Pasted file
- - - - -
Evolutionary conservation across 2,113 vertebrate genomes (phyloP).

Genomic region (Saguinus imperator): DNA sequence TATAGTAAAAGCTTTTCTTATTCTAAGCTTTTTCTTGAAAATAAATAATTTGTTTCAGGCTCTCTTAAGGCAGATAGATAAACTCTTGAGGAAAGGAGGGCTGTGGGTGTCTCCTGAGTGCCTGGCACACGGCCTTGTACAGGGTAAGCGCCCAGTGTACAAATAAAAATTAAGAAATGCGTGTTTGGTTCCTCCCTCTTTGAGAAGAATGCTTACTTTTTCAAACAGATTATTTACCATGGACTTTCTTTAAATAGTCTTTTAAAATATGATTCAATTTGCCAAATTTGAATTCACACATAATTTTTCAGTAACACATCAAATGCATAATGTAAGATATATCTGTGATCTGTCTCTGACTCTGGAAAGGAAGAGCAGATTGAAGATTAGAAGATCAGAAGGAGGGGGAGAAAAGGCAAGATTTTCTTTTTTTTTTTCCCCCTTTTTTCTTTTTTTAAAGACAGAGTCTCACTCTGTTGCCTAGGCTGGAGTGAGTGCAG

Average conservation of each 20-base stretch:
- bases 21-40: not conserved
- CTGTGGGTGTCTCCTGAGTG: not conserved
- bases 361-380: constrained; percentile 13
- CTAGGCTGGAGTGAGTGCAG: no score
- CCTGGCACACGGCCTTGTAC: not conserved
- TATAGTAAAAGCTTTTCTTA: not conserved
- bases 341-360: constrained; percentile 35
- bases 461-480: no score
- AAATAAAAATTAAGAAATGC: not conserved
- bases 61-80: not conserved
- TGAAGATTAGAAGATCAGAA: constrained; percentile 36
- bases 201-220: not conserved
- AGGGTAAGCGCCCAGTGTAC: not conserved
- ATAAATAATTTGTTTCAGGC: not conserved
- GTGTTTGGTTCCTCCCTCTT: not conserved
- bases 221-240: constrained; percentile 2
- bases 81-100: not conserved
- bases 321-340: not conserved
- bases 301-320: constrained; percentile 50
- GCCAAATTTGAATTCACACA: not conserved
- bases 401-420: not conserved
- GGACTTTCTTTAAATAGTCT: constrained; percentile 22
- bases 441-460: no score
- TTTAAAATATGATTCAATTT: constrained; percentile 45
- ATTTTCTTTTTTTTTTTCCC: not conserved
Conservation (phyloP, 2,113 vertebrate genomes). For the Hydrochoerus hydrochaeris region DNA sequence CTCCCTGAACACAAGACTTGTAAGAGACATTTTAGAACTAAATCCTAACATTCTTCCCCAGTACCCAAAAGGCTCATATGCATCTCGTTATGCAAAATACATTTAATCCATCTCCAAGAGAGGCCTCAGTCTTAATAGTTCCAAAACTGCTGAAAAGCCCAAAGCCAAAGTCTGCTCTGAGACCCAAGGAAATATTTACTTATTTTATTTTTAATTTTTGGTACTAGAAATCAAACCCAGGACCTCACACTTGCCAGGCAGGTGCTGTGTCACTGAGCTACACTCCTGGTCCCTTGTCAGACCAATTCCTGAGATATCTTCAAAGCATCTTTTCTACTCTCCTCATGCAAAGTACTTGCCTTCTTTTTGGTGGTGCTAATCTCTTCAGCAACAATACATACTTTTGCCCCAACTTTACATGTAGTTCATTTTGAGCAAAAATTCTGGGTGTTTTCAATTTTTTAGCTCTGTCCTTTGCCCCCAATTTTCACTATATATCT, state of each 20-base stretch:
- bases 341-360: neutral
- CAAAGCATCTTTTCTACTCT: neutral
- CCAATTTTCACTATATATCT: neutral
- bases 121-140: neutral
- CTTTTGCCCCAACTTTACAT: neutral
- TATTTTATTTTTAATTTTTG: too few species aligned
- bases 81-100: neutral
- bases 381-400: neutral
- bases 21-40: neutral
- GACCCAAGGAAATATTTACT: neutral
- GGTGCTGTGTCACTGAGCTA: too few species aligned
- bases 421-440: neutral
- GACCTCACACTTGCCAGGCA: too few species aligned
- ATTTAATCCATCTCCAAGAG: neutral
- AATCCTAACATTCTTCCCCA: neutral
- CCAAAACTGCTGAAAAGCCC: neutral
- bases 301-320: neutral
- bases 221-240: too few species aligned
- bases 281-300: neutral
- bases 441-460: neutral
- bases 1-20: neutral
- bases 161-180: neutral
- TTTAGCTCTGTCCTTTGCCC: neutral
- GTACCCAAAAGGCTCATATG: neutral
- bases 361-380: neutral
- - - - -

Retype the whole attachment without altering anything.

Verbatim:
Evolutionary conservation across 2,113 vertebrate genomes (phyloP).

Genomic region (Saguinus imperator): DNA sequence TATAGTAAAAGCTTTTCTTATTCTAAGCTTTTTCTTGAAAATAAATAATTTGTTTCAGGCTCTCTTAAGGCAGATAGATAAACTCTTGAGGAAAGGAGGGCTGTGGGTGTCTCCTGAGTGCCTGGCACACGGCCTTGTACAGGGTAAGCGCCCAGTGTACAAATAAAAATTAAGAAATGCGTGTTTGGTTCCTCCCTCTTTGAGAAGAATGCTTACTTTTTCAAACAGATTATTTACCATGGACTTTCTTTAAATAGTCTTTTAAAATATGATTCAATTTGCCAAATTTGAATTCACACATAATTTTTCAGTAACACATCAAATGCATAATGTAAGATATATCTGTGATCTGTCTCTGACTCTGGAAAGGAAGAGCAGATTGAAGATTAGAAGATCAGAAGGAGGGGGAGAAAAGGCAAGATTTTCTTTTTTTTTTTCCCCCTTTTTTCTTTTTTTAAAGACAGAGTCTCACTCTGTTGCCTAGGCTGGAGTGAGTGCAG

Average conservation of each 20-base stretch:
- bases 21-40: not conserved
- CTGTGGGTGTCTCCTGAGTG: not conserved
- bases 361-380: constrained; percentile 13
- CTAGGCTGGAGTGAGTGCAG: no score
- CCTGGCACACGGCCTTGTAC: not conserved
- TATAGTAAAAGCTTTTCTTA: not conserved
- bases 341-360: constrained; percentile 35
- bases 461-480: no score
- AAATAAAAATTAAGAAATGC: not conserved
- bases 61-80: not conserved
- TGAAGATTAGAAGATCAGAA: constrained; percentile 36
- bases 201-220: not conserved
- AGGGTAAGCGCCCAGTGTAC: not conserved
- ATAAATAATTTGTTTCAGGC: not conserved
- GTGTTTGGTTCCTCCCTCTT: not conserved
- bases 221-240: constrained; percentile 2
- bases 81-100: not conserved
- bases 321-340: not conserved
- bases 301-320: constrained; percentile 50
- GCCAAATTTGAATTCACACA: not conserved
- bases 401-420: not conserved
- GGACTTTCTTTAAATAGTCT: constrained; percentile 22
- bases 441-460: no score
- TTTAAAATATGATTCAATTT: constrained; percentile 45
- ATTTTCTTTTTTTTTTTCCC: not conserved
Conservation (phyloP, 2,113 vertebrate genomes). For the Hydrochoerus hydrochaeris region DNA sequence CTCCCTGAACACAAGACTTGTAAGAGACATTTTAGAACTAAATCCTAACATTCTTCCCCAGTACCCAAAAGGCTCATATGCATCTCGTTATGCAAAATACATTTAATCCATCTCCAAGAGAGGCCTCAGTCTTAATAGTTCCAAAACTGCTGAAAAGCCCAAAGCCAAAGTCTGCTCTGAGACCCAAGGAAATATTTACTTATTTTATTTTTAATTTTTGGTACTAGAAATCAAACCCAGGACCTCACACTTGCCAGGCAGGTGCTGTGTCACTGAGCTACACTCCTGGTCCCTTGTCAGACCAATTCCTGAGATATCTTCAAAGCATCTTTTCTACTCTCCTCATGCAAAGTACTTGCCTTCTTTTTGGTGGTGCTAATCTCTTCAGCAACAATACATACTTTTGCCCCAACTTTACATGTAGTTCATTTTGAGCAAAAATTCTGGGTGTTTTCAATTTTTTAGCTCTGTCCTTTGCCCCCAATTTTCACTATATATCT, state of each 20-base stretch:
- bases 341-360: neutral
- CAAAGCATCTTTTCTACTCT: neutral
- CCAATTTTCACTATATATCT: neutral
- bases 121-140: neutral
- CTTTTGCCCCAACTTTACAT: neutral
- TATTTTATTTTTAATTTTTG: too few species aligned
- bases 81-100: neutral
- bases 381-400: neutral
- bases 21-40: neutral
- GACCCAAGGAAATATTTACT: neutral
- GGTGCTGTGTCACTGAGCTA: too few species aligned
- bases 421-440: neutral
- GACCTCACACTTGCCAGGCA: too few species aligned
- ATTTAATCCATCTCCAAGAG: neutral
- AATCCTAACATTCTTCCCCA: neutral
- CCAAAACTGCTGAAAAGCCC: neutral
- bases 301-320: neutral
- bases 221-240: too few species aligned
- bases 281-300: neutral
- bases 441-460: neutral
- bases 1-20: neutral
- bases 161-180: neutral
- TTTAGCTCTGTCCTTTGCCC: neutral
- GTACCCAAAAGGCTCATATG: neutral
- bases 361-380: neutral